Absolutely. And I, you know, I meet with a lot of women who want to get into real estate, or they think that they want to get into real estate, and they’re attracted to my team, because we are all women. And so they’ll come to me, and they’ll say, I’m really, you know, really passionate about getting into real estate, I say, okay, great. Tell me what it is about real estate that you really want, you know, to do. And they’ll say, you know, they like to look at houses, or they I mean, they’ll pick like some components of real estate, which really takes up like half a percent of the time that my real estate agents spend, right in real estate. And so I say, okay, great. Who do you know, that’s doing this career at a high level? Right? And usually the answer is, is they don’t, they don’t. So I’ve never seen people want to so passionately get bashed passionately get into something that they really know nothing about. Right? It’s like, if you’re going to be a dentist, and you really want to be a dentist, you kind of get the general gist of what a dentist does, right? But what I’ve uncovered during my conversations is what they really want is they want to take control of their time and of their schedule. And they think that the only way to do that is to be self employed. And for many, they don’t have a passion or a financial backing to open a restaurant or, you know, build a coffee shop or you know, start a retail store, whatever it may be. So real estate appears to be the fastest cheapest way to become self employed, whether you’re going to be successful at it or not, right, it allows you that that pathway. And for some women, I think corporate has told them they can’t be, you know, family driven and also be successful. And so again, I think they turn to this space. So you know, my issue with that, obviously, is that I want women to be living their biggest best versions of themselves. And if I can tell very quickly that there’s certain limitations, or they have other parts of their life they want to pour into, and aren’t going to have enough time to dedicate to building an entire real estate business, I want to talk about the greater passion projects that they have, and then how I can help connect them there. So this is a conversation that I’m having all the time. And the connection piece comes up when they say okay, you’re right, like, maybe that isn’t the path or maybe that isn’t the only path. Let’s talk about what the others are. And, and they say what should I do in the meantime, like read books, listen to podcasts go in and like how, how do I bridge to the next step? And so that’s really where in my opinion that the gap is in, in service. And the gap is in us listening to women is now they’ve got to get back in to something right. That’s that that’s that 40 minute catch up time getting a drink, right? They’ve got to get back yet. And so I’ll share Oh, we do these networking events. So we have you know, and I had a woman say to me, what is the criteria for coming to the networking event? Like what do you I’m thinking like, maybe cost 10 bucks, like, you know, I like like, What do you mean the crates, tell me more about that. And she said, like, how professional do you have to be and it’s not a perspective that I would have ever thought About because I have a community. But if you don’t have a community, you want to know what your entrance is into the community, right? Do I have to own my own business? Do I have to run my own business? Do I have to be doing what I do for a while? Do I have to have a degree? Do I have to? What are my qualifications that merits my acceptance into this community that allows me to get into this next phase? Right? And that’s where I feel like there’s work to be done.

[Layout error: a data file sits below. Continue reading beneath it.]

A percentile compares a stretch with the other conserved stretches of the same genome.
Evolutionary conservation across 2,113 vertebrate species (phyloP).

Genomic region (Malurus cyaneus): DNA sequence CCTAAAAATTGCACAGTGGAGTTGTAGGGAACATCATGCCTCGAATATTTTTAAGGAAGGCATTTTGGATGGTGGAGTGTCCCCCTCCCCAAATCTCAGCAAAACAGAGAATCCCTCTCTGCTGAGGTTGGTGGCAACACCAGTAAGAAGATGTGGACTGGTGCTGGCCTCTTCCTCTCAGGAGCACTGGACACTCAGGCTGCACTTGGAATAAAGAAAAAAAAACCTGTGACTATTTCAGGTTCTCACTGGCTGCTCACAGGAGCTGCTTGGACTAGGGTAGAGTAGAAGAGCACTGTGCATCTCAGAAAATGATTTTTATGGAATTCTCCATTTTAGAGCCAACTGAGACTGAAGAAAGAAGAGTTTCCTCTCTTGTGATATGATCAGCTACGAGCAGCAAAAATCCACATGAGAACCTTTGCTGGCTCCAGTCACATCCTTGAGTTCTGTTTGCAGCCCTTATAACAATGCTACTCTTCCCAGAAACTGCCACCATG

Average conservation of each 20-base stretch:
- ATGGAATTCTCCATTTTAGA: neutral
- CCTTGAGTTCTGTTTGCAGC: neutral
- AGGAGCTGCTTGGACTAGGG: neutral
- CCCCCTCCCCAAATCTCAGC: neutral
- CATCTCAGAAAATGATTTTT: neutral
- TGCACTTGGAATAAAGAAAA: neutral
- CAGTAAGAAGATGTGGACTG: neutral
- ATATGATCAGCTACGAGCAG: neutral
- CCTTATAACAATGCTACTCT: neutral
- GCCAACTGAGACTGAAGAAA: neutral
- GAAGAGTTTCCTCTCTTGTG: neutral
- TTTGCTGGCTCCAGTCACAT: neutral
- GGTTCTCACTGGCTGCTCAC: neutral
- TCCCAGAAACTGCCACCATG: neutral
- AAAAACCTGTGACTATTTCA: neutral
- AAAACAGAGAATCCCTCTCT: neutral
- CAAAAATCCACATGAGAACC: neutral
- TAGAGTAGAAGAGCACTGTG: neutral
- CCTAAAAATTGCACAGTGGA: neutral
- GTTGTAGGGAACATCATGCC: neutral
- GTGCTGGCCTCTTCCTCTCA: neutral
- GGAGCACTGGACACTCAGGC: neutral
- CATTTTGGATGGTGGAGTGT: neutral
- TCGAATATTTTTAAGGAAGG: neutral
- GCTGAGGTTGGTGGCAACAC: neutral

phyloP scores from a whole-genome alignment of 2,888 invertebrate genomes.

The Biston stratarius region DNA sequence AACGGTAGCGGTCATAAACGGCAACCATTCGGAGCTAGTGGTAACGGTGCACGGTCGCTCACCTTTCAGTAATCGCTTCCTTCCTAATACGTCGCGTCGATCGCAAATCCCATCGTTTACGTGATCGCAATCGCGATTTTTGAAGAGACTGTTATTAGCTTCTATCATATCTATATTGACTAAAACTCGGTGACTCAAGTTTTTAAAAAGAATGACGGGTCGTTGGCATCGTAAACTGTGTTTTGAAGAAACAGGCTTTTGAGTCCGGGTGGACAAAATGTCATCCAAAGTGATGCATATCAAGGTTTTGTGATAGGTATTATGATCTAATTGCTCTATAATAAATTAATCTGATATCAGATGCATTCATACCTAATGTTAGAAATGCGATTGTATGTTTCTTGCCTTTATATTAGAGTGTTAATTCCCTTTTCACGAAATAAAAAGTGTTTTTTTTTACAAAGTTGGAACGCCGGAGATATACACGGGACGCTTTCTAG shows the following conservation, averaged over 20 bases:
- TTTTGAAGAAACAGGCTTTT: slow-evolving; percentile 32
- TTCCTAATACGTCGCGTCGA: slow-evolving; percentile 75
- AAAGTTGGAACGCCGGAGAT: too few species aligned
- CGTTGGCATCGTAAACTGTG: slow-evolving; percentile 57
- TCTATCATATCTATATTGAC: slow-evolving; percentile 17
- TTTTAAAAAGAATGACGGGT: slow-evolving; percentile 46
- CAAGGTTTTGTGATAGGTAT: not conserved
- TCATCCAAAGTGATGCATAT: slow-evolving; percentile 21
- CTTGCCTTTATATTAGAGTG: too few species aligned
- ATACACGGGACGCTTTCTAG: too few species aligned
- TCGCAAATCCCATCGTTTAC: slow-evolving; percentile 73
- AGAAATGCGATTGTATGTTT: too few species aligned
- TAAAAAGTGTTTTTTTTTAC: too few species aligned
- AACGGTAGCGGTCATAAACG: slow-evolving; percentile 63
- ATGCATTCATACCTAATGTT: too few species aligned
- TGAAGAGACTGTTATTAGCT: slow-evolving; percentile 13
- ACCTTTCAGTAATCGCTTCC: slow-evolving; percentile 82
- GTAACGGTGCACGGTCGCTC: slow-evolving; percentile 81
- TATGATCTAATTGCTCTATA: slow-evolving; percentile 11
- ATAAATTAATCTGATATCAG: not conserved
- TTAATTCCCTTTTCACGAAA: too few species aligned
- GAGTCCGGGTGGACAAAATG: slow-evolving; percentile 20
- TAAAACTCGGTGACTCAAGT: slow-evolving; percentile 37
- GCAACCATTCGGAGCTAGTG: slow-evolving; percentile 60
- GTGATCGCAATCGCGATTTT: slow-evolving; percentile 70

Alyssa Patmos 15:27